Cyberpunk 2077 is in trouble. It has been since the game launched and people couldn’t play it on their PS4 or Xbox One consoles. Trouble has followed it through every patch, hotfix, and update that rolled out through 2021. And even now, with another massive update that’s given the game a suite of improvements on current-gen consoles, Cyberpunk 2077 is still in trouble.
While Cyberpunk 2077‘s 1.5 update makes the game look prettier and run smoother on consoles, I’ve been playing it on PC since launch, and nothing’s different. I understand that the game isn’t suddenly going to have ray-traced shadows on my computer when I boot it up, and that’s not what I expect. This update has been positioned as the game’s next big change, the version that should have been released in the first place.
But the issue is that nothing is different. When I boot up Cyberpunk 2077 now, I don’t feel like I’m playing a different game than I was when it launched in 2020. Cyberpunk 2077 isn’t something that will be radically changed from what it was in December 2020, and it’s time for us all to come to terms with that.
If you’re playing Cyberpunk 2077 on PS5 or Xbox Series X, you’ll find that the game runs and looks better than it did before. That’s a great thing, don’t get me wrong. Having played it on PC since 2020, I get the appeal in that. Cyberpunk 2077 is a gorgeous game, and when it’s running at 60 frames per second (fps), Night City can really come to life.
But a majority of the bigger changes in this patch are simply skin-deep. Cyberpunk 2077 is the same game with the same story, sidequests, and weirdly transphobic advertisements. You can change your character’s appearance whenever you want now, and you can throw knives properly, both of which, again, are nice things to have.
Cyberpunk 2077‘s gameplay loop is unchanged, though. While a heap of quality-of-life features have been thrown into the game, actually completing its quests or driving around Night City remains unchanged. Sorry, that last part isn’t completely true — you can perform burnouts in cars now. Whoopee!
A lot of the changes are what I’d describe as “pretty neat.” Players can buy new apartments for V and have them play guitar inside. Cool. But it’s not gameplay-changing, and that’s true of everything in Cyberpunk 2077‘s 1.5 update. Anyone picking the game up today on consoles will get the same thing they would’ve gotten a year ago, save for higher frame rates and all-important ray tracing.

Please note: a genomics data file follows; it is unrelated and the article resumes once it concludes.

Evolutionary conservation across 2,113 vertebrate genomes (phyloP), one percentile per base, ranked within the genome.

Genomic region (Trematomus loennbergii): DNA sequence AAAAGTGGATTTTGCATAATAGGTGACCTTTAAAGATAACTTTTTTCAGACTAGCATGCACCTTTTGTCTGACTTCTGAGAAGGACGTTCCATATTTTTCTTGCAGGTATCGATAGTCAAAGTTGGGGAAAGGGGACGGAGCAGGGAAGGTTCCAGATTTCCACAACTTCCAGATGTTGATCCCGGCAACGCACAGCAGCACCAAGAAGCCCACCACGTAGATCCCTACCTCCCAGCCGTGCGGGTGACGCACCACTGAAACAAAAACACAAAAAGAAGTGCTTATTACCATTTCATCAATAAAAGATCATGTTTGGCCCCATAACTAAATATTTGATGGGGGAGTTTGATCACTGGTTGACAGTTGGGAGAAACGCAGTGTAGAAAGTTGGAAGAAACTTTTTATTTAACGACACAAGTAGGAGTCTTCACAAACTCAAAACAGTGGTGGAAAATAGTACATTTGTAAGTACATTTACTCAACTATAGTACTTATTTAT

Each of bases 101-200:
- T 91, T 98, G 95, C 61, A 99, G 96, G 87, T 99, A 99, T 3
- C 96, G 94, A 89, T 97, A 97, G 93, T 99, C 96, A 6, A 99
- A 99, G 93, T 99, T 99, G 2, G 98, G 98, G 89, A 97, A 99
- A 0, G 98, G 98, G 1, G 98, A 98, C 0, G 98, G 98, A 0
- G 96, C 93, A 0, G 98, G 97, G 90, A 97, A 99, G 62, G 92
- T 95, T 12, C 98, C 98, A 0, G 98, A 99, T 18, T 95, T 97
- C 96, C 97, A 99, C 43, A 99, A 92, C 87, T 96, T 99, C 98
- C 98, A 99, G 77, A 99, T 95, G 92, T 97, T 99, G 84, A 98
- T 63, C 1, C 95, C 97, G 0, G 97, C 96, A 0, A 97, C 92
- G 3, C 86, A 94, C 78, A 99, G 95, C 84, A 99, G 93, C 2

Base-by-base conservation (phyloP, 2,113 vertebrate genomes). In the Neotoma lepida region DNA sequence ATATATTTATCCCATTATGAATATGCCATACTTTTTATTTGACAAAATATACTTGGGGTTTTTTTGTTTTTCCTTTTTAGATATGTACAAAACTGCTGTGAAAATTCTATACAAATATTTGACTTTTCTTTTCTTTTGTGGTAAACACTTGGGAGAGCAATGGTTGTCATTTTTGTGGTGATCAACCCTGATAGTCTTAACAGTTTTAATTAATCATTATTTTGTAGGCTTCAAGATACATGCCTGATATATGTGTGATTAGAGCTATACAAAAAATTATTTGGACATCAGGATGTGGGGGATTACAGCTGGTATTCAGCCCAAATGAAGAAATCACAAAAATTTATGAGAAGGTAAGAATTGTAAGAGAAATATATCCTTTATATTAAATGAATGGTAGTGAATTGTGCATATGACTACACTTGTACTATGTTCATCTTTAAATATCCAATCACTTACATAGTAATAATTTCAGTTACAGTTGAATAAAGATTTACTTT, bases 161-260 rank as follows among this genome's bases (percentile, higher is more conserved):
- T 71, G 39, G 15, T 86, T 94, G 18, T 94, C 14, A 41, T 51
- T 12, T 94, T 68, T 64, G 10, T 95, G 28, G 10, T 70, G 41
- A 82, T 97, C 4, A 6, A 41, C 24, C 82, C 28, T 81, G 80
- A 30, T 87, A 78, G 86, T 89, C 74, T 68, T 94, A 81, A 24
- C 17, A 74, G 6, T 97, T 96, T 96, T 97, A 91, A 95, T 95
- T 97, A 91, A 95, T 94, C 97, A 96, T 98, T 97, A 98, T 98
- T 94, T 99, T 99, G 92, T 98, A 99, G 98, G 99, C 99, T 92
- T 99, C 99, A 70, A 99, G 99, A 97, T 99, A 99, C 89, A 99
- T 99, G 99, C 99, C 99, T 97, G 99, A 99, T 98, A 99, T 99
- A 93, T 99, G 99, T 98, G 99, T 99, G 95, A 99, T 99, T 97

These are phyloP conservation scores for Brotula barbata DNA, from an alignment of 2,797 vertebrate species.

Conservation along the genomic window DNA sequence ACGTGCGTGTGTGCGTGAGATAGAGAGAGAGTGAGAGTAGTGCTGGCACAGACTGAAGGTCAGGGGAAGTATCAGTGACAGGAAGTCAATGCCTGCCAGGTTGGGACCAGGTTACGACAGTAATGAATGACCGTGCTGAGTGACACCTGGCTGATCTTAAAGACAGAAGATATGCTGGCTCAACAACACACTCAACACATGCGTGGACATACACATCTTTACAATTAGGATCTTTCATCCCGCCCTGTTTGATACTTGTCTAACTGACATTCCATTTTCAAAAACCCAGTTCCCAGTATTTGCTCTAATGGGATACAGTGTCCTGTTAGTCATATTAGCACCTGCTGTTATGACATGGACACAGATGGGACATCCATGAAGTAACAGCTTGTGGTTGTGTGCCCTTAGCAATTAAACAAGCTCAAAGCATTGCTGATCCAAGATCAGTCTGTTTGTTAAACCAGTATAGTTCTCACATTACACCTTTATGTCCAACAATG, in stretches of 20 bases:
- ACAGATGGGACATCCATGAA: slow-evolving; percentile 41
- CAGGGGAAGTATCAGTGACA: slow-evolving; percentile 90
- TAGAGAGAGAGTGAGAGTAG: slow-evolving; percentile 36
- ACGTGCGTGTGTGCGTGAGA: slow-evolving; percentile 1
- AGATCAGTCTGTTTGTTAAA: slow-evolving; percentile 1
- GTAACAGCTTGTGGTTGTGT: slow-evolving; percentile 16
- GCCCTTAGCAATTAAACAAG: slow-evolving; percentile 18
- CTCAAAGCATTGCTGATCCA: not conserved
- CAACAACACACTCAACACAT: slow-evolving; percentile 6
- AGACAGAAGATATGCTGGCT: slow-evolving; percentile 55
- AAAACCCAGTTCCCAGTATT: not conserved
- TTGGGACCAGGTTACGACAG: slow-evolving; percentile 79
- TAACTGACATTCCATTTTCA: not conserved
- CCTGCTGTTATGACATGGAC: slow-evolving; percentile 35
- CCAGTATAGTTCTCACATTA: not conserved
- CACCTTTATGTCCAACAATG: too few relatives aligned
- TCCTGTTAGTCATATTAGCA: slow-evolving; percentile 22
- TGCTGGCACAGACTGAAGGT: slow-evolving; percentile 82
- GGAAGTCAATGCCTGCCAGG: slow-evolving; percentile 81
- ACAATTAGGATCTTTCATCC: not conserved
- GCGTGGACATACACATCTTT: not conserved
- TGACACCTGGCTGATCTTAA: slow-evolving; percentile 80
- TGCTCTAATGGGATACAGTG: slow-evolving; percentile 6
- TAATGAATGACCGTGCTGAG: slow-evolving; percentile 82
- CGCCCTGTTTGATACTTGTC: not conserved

The fact of the matter is that Cyberpunk 2077 will seemingly always be a bug-filled game, whether those bugs are just visual or actually impact gameplay. These traits seem like they’ve almost been baked into the game like they’re part of its core. And for what it’s worth, Cyberpunk and its bugs are inseparable at this point. It wouldn’t feel right playing the game without something going awry.
In the four or so hours I’ve played the game since its 1.5 patch went live, I’ve experienced some of the same quirks that have been around since it launched. I saw characters T-posing during cutscenes, sound effects not playing during specific animations, and cars driving through solid objects. While Cyberpunk 2077 runs better across all platforms now, little of the game has actually changed.
If anything, that’s evident from the content of every patch leading up to 1.5. Over the course of the past year, post-launch development for Cyberpunk 2077 has seemingly been dedicated entirely to making the game playable for everyone without game-breaking bugs and glitches. For what it’s worth, CD Projekt Red has managed that much. You can play through the game without being softlocked 20 hours into it.
Cyberpunk and its bugs are inseparable at this point.
But the only actual gameplay changes to Cyberpunk 2077 have come in this past update, and even then they’re not huge. Players can throw knives at enemies now without losing them forever, and some perks have been rebalanced. There isn’t any new content. Cyberpunk 2077‘s story expansions seem like a long-forgotten promise.
If you didn’t like Cyberpunk 2077 the first time you played it, the game’s latest patch isn’t going to change that. Really, all the game’s 1.5 update does is give console players the PC experience. The game can run at 60 fps, at a 4K resolution, with some light ray tracing. But those visual features don’t reinvent the game — they just polish the mess that’s always been there.
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